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County growing at city’s expense

South Lake Tahoe hasn’t grown much in the past decade, but it still must contribute more than $55,000 to an agency directing growth in El Dorado County.

That doesn’t strike the city as fair, so it’s turning to state representatives for help.

“There is no new development we do,” said Councilman Tom Davis, the city’s representative on the Local Agency Formation Commission. “It’s all redevelopment.”



LAFCO was formed in 1963 to improve coordination of planning and services among local government agencies. Each county has a separate commission.

But it isn’t LAFCO but the Tahoe Regional Planning Agency that oversees growth in the Tahoe Basin. City officials argue that most county growth occurs in El Dorado Hills, east of Sacramento.



“It’s rare that the TRPA and LAFCO cross paths,” said Pam Drum, spokeswoman for the TRPA.

While South Lake Tahoe’s population grew just 9.3 percent between 1990 and 2000, El Dorado County grew 24.1 percent in the same time, according to U.S. Census figures.

“We’re essentially a zero-growth community, so a lot of issues that are hot potatoes for the West Slope are non-issues here,” said Dennis Cocking, spokesman for the South Tahoe Public Utility District, which serves the California side of the Tahoe Basin.

El Dorado County used to fund LAFCO in whole, but under new legislation the budget is split three ways between the county, its two incorporated cities and its special districts. Placerville is responsible for $21,197; of 53 special districts, El Dorado Irrigation District pays the most with $38,696.

But city officials say they’re shouldering a disproportionate share. The city – with an annual budget of $18 million – is required to pay $56,197 annually, while El Dorado County pays $78,135 on a budget of $181 million.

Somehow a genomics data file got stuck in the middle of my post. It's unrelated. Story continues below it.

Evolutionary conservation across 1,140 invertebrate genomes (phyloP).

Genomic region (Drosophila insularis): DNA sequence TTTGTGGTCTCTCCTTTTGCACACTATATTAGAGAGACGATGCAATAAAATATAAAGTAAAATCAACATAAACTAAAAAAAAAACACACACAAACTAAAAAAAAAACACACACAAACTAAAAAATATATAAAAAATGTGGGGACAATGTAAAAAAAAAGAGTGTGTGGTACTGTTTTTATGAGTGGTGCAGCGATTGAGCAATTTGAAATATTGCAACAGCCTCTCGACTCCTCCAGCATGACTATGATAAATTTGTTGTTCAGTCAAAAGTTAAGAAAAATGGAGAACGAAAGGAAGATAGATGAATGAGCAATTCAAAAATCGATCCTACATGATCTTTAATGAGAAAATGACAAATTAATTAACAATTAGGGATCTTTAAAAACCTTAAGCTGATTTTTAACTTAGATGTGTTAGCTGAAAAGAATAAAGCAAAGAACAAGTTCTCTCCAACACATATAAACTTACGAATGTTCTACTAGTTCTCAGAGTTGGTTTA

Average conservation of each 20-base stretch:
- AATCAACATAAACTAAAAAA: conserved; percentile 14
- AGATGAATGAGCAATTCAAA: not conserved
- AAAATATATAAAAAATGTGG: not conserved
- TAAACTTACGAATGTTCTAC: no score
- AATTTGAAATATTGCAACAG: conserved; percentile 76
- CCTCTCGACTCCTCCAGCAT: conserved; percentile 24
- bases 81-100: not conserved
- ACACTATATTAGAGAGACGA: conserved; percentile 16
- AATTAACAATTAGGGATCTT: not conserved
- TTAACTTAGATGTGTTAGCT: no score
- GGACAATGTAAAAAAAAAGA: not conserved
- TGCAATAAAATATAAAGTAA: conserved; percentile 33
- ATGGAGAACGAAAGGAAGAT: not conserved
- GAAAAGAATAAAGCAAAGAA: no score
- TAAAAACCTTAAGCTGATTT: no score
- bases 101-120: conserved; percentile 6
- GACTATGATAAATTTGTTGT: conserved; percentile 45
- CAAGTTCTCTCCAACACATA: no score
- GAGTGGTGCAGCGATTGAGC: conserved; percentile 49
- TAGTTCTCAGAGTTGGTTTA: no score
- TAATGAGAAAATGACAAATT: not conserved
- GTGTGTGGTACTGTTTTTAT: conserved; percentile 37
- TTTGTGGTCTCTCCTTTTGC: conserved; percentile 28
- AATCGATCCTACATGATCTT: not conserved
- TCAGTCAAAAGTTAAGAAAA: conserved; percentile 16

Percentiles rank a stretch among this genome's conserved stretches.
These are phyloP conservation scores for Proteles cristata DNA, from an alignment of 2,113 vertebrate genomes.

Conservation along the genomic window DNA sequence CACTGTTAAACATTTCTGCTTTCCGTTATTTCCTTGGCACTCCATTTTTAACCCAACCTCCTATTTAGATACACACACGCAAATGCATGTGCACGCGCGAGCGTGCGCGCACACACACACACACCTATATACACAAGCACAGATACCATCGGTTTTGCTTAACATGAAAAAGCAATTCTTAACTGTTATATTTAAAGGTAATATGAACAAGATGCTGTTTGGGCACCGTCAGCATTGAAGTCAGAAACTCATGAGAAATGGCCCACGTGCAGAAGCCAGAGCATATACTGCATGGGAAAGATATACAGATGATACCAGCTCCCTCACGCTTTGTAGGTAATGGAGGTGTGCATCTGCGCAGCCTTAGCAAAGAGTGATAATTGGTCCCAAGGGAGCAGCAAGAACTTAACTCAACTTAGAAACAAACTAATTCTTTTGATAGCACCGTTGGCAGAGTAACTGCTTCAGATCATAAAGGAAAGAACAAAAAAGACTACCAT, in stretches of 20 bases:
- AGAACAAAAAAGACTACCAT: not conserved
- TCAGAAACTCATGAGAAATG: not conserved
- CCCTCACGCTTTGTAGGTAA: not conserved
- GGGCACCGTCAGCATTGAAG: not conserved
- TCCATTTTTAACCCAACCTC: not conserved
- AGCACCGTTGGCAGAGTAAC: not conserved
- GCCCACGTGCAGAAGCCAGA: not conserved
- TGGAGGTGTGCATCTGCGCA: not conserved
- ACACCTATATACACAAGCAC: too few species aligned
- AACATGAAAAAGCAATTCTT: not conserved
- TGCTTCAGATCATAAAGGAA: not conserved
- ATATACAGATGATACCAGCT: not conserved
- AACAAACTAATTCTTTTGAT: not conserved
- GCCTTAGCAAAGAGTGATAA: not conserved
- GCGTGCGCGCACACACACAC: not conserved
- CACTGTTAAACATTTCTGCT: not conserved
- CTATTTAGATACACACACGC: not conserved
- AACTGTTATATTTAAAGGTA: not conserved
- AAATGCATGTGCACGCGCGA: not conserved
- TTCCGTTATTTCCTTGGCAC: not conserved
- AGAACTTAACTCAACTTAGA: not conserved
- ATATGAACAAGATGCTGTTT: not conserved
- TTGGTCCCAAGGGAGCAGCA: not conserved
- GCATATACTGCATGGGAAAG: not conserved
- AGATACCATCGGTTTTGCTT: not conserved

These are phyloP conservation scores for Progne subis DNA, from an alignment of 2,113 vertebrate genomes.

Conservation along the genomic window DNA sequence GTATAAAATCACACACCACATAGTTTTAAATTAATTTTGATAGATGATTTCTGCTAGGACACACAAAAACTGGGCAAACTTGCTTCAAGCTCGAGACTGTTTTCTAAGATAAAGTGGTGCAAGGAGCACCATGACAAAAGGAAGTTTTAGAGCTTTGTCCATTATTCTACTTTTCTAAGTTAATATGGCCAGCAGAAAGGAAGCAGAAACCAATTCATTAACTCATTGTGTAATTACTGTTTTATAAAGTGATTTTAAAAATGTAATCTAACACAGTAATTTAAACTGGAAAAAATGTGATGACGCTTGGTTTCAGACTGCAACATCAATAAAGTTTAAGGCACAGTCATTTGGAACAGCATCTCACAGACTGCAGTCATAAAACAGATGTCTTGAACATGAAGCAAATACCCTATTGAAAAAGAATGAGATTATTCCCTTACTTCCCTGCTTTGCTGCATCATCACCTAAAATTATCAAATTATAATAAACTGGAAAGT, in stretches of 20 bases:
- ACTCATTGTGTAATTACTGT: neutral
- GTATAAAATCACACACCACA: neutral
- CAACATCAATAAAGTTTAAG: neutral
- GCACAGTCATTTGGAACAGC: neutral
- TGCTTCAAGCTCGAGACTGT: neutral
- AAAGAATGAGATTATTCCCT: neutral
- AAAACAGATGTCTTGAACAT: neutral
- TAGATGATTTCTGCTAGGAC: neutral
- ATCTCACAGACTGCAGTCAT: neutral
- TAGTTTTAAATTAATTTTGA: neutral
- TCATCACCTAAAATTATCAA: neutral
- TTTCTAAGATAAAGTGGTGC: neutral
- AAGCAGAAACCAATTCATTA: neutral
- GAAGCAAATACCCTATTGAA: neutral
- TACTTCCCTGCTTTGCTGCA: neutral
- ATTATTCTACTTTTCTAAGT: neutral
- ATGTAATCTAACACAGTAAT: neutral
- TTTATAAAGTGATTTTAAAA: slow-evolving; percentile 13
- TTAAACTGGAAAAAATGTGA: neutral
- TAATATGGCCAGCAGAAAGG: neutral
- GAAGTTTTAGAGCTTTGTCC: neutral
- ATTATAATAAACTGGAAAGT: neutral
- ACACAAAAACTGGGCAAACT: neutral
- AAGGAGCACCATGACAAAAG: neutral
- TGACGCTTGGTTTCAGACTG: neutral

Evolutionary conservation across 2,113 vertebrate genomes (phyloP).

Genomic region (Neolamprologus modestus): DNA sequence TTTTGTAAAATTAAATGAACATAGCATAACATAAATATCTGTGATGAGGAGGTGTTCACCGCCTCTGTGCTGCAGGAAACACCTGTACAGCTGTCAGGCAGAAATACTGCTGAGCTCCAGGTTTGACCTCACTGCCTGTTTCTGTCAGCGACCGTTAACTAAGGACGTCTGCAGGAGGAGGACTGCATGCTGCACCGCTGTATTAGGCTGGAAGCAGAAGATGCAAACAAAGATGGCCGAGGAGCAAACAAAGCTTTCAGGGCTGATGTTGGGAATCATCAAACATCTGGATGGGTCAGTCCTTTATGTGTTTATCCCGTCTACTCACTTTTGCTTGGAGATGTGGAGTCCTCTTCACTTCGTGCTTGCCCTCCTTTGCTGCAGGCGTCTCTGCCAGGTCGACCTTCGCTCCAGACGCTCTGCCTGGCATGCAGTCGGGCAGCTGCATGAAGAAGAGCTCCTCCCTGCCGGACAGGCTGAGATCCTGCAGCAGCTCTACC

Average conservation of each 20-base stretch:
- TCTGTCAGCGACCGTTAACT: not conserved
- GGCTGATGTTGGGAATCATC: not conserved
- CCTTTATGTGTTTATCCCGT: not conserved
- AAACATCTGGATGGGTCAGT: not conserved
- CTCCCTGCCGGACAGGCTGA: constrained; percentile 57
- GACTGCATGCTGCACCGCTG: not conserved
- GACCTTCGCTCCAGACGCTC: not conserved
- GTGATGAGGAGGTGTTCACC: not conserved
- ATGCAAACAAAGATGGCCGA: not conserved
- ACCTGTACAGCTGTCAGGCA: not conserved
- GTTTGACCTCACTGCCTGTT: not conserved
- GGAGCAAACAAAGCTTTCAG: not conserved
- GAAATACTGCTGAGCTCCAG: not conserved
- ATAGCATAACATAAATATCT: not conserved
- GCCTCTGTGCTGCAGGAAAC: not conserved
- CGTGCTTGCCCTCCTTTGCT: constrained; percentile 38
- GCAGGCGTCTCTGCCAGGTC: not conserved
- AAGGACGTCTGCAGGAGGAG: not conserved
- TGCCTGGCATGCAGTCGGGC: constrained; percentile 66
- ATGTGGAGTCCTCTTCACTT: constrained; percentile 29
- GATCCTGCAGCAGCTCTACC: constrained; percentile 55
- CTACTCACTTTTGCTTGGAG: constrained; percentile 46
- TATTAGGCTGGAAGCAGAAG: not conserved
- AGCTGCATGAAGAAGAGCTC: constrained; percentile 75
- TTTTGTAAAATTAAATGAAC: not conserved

City Manager Dave Childs sent letters to state Sen. Rico Oller and Assemblyman Tim Leslie asking for relief. Childs is hoping for legislation to either give the city an exemption from the LAFCO contribution or to distribute the cost more fairly.

Jedd Medefind, Leslie’s chief of staff, said it is unlikely the assemblyman will interfere directly with the EL Dorado County LAFCO.

“We want to make sure all the local entities have their genuine, legitimate concerns addressed, but beyond that it is not our role to dictate the terms of the agreements,” Medefind said.

Nancy Lungren, field representative for Oller, said, “Senator Oller has not had an opportunity to look into the issue of the city of South Lake Tahoe’s dispute regarding its share of El Dorado county’s LAFCO, but he may offer some assistance with resolving it.”

Roseanne Chamberlain, executive officer for the El Dorado County LAFCO, said South Lake Tahoe is not the only jurisdiction to decide the funding formula needs to be changed.

“In many other counties, not just El Dorado County, there are unfair or disproportionate cost allocations because of the way the budget is split up,” Chamberlain said.

In some counties, local governments have compromised. Orange and San Bernardino counties have changed the contributions from special districts.

In Butte County, north of Sacramento, special districts contribute a total of 10 percent, and the county and cities each pay 45 percent, said Paula Leasure, executive officer for the Butte County LAFCO.

“It was a fairness issue,” Leasure said. “Special districts have very small budgets in our county and for them to pick up a third would just be catastrophic.”


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